Back in January, I picked up the Toronto Metro and came across the article Confessions of a Yarn Harlot in the Odd Jobs section. I love the part where she asks herself: “Think, think. What are you good at? What can you do?” (Her answer: Knitting and writing.) Very admirable and inspirational to be able and take what you love and turn it into something that can support you.
In case they remove the article at some point, I’m including it below:
At age four, Stephanie Pearl-McPhee learned how to read. So her grandmother said: “If you can do something as hard as read, you can do something as simple as knit.”
So the older woman taught the toddler and Pearl-McPhee, who’s now 40, was hooked. “I loved it instantly and completely and I’ve been knitting ever since.”
But the Torontonian never thought she could make a living off her passion. Her grandmother worked as a professional knitter, but it didn’t pay well and the practice had fallen out of fashion by the time Pearl-McPhee grew up.
She studied illustration at Ryerson and then worked as a freelance writer. Then she had kids and become a lactation consultant and a doula. She was working in Toronto hospitals with new moms when SARS hit in 2003. Hospitals began limiting access and suddenly she could not see potential clients.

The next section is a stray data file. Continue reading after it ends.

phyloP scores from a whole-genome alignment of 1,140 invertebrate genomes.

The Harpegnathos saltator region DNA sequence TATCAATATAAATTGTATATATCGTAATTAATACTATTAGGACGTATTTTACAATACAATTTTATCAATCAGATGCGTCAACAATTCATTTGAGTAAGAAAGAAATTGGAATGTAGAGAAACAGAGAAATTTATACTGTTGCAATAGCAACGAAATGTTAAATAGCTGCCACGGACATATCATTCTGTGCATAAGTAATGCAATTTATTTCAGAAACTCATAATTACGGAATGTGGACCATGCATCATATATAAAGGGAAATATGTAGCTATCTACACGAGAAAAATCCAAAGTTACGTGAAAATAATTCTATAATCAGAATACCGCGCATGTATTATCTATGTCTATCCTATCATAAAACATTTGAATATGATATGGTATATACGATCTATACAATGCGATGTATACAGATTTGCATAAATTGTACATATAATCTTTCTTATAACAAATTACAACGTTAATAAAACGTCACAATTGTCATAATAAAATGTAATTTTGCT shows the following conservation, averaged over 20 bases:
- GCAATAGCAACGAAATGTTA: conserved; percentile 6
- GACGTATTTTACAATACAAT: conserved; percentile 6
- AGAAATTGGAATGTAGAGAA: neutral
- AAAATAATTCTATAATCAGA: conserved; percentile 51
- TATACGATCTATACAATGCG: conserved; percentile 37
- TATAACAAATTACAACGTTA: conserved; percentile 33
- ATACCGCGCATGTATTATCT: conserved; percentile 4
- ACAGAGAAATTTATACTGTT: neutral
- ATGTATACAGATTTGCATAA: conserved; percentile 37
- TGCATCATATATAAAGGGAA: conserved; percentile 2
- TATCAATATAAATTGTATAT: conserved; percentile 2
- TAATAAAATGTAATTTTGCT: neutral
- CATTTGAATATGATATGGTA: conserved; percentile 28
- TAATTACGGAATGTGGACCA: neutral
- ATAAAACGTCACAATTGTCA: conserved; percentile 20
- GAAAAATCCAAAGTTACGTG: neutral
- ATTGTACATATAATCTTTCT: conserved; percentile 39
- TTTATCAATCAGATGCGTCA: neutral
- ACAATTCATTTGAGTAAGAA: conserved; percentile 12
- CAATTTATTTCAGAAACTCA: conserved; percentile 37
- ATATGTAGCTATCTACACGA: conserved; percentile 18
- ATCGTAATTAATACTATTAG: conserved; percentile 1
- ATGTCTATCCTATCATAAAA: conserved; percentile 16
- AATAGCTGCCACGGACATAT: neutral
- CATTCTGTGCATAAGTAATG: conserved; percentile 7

She went to bed one night saying to herself: “Think, think. What are you good at? What can you do?” Her answer: Knitting and writing.
She got up the next morning and wrote to a literary agent. She started writing proposals and in just a few months had two book deals. Both At Knit’s End: Meditations for Women Who Knit Too Much and Yarn Harlot: The Secret Life of a Knitter came out in 2005, and she’s now published six books. Pearl-McPhee also writes a blog [which won Best Blog from the Canadian Blog Awards in 2008] called Yarn Harlot and does frequent speaking engagements.
First thing almost every morning, Pearl-McPhee deals with her considerable e-mail inbox and blogs. She then knits for a few hours (“So I have something to blog about. I sit around knitting, waiting for something funny to happen to me.”) In the afternoons, she writes. She spins on Tuesdays (she has a few wheels) and buys wool when she’s out at her Wednesday night knitting group and a local yarn shop.
In every gap in her day — when she’s thinking while writing, while her three teens are doing homework, when she’s on the phone — she knits. She even knits while reading e-mail and uses the needle to tap at her keyboard.
Her house is nearly overrun by yarn and ongoing projects.
“Five years ago, that made me messy, now it makes me really focused on my career,” she says. She knits so much, she says it’s become part of her personality. One of her daughters knits too. The rest of the clan? “I have a very warm family,” she says.
“You can pick them out of a crowd, they’re the wooly ones.”